Banhine is a little-known park situated in the Mozambique. When landscapes are as vast as this one, there really is no better way to get a sense of them than from the air. From the ground it is hard to imagine what 700 000 hectares of conservation area looks like. From the sky, one can start to comprehend just how enormous this wilderness is, and how the flooded plains stretch off into the distance on all sides.

Despite its spectacular scenery Banhine has remained undeveloped due to its impenetrable landscape. However, situated in central southern Mozambique, the park is a critically important component of the Great Limpopo Transfrontier Conservation Area and has a rosy future in nature tourism.

This recently completed airstrip in the heart of the park will improve accessibility to the region. Built with support from Peace Parks Foundation in partnership with the Mozambique’s National Administration for Conservation Areas ( ANAC), the new infrastructure will improve the park’s logistical management operations, reducing travel time from 15 hours by land to an hour and a half by air from Maputo city.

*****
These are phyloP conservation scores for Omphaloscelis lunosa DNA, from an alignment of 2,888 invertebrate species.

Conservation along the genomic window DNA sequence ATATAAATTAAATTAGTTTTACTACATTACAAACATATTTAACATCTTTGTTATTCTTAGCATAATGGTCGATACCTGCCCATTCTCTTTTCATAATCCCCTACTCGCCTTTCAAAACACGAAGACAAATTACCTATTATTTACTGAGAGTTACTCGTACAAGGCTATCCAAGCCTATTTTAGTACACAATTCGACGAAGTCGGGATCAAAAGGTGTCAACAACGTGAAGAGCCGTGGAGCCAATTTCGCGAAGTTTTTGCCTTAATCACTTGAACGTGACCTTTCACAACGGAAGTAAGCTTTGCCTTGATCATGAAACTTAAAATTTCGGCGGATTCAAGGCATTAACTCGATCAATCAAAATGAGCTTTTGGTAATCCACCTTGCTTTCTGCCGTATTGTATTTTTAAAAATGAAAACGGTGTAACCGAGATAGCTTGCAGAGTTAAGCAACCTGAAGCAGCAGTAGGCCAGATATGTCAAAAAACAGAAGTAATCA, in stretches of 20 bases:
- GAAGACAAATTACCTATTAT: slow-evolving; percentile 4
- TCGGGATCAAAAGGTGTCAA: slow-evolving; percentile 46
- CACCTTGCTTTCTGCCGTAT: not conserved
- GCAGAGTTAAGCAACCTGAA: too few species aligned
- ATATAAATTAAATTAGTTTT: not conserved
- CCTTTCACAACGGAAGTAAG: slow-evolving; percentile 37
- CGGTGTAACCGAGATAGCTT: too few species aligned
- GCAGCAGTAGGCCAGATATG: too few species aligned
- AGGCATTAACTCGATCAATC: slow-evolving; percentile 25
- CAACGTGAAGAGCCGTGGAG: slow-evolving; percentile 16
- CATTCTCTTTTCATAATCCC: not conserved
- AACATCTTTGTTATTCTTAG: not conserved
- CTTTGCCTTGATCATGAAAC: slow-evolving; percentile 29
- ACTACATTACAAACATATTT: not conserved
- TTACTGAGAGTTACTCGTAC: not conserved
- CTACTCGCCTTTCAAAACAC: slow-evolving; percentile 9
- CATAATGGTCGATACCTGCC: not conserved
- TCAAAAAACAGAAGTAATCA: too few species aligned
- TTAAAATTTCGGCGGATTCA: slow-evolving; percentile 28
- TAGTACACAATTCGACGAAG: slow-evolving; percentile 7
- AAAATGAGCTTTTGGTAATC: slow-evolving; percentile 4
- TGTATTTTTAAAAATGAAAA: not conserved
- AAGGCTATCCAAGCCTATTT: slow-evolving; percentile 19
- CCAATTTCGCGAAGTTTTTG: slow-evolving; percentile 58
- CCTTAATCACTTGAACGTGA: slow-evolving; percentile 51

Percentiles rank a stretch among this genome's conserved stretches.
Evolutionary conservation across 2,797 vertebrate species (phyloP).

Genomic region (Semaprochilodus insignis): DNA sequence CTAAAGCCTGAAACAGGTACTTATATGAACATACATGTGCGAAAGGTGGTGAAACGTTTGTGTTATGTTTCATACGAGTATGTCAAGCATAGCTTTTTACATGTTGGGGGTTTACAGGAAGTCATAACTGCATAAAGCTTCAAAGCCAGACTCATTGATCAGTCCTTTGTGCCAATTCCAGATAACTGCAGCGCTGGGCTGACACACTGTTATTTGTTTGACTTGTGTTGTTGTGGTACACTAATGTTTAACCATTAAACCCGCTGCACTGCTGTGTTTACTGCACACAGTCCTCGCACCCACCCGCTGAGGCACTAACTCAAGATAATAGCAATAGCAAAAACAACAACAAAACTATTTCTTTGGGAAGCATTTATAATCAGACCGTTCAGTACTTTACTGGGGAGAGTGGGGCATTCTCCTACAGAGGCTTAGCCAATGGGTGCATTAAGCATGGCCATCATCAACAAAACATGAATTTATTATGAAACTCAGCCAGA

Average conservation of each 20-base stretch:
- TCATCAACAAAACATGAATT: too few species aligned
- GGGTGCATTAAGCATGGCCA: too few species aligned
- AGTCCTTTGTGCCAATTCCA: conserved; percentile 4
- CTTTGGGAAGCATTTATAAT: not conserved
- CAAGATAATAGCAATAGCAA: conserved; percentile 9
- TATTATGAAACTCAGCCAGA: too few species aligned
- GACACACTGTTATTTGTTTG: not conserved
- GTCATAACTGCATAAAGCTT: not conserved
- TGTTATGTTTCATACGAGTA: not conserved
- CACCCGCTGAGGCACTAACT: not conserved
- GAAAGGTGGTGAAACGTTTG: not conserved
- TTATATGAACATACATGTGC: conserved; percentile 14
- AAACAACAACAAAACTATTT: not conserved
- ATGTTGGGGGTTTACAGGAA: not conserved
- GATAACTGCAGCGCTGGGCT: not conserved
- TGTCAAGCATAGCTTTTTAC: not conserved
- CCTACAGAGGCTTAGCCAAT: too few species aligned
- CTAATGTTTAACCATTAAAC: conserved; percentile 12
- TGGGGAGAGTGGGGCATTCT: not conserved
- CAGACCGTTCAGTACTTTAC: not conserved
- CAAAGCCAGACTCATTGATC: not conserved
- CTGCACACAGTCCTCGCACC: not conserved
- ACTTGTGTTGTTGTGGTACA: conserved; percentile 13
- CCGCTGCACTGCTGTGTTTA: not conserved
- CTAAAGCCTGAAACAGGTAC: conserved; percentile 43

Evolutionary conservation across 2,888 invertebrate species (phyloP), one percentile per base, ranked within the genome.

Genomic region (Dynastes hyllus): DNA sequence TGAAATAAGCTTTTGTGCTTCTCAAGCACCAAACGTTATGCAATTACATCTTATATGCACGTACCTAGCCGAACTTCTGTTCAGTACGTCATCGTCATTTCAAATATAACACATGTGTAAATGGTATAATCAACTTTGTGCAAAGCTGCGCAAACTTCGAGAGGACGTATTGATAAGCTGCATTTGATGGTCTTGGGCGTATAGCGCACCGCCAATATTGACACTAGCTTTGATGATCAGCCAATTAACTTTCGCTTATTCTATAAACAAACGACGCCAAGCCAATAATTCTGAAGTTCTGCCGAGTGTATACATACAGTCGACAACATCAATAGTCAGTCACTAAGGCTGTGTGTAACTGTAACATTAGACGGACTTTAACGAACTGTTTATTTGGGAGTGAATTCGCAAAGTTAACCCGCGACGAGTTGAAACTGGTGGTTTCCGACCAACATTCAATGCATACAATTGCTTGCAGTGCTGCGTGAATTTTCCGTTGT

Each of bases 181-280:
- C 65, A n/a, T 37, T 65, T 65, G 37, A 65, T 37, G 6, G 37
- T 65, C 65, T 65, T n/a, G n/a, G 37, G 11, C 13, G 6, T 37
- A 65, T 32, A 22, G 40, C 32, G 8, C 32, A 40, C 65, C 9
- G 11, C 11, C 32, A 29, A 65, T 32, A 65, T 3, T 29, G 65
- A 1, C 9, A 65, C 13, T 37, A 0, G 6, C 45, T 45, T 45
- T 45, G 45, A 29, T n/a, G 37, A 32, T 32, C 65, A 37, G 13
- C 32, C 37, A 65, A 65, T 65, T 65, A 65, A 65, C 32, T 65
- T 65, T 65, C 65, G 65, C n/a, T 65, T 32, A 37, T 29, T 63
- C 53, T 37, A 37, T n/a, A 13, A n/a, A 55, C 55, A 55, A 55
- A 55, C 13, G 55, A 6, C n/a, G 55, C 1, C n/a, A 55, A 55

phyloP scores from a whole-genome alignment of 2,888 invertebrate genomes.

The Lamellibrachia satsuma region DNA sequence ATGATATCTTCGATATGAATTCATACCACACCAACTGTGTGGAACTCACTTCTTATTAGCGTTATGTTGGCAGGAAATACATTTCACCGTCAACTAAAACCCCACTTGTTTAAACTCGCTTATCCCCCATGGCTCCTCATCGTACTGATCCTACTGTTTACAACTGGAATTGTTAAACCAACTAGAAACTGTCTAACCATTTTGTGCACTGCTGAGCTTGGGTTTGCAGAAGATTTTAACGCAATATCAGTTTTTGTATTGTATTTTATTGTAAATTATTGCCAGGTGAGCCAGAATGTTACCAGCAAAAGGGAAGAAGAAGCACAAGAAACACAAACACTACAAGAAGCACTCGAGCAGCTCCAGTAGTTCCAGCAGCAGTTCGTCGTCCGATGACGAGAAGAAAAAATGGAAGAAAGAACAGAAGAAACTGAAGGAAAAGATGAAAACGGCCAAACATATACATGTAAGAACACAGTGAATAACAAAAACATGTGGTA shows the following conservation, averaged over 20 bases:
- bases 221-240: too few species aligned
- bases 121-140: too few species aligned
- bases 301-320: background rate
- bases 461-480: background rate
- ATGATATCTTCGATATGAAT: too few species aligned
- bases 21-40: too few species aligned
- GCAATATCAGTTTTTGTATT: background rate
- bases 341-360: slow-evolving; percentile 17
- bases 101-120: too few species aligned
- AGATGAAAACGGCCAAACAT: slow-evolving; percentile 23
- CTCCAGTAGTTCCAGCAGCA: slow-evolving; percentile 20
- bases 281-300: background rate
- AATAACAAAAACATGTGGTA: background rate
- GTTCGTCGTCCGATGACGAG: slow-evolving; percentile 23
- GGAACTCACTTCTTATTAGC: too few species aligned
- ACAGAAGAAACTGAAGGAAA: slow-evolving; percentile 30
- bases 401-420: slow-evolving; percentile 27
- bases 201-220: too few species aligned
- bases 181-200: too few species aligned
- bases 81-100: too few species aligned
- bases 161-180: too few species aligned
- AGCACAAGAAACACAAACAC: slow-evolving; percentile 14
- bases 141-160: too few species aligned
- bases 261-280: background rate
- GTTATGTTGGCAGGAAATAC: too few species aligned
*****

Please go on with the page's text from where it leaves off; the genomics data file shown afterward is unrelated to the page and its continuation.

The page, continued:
The runway will also help provide aerial support for the rangers engaged in counter-poaching activities and will soon support the translocation of wildlife to Banhine in the name of restoring its biodiversity and boosting tourism development in the park.

Banhine’s wetlands may be difficult for people to access but it attracts thousands of African birds to its crystal-clear lakes during the rainy season. This is when the wetlands burst into life, providing an important passage point for migratory birds. When the park was thriving in the 1970s, it was commonly referred to as the Serengeti of Mozambique because of its open grassy plains and big herds of wildlife. This is what Peace Parks Foundation and ANAC hopes to re-establish. A thriving ecosystem that can sustain herds of wildlife like the plains zebra, giraffe and wildebeest. And an accessible seasonal wetlands area that will attract low-impact tourists for outstanding bird-watching opportunities.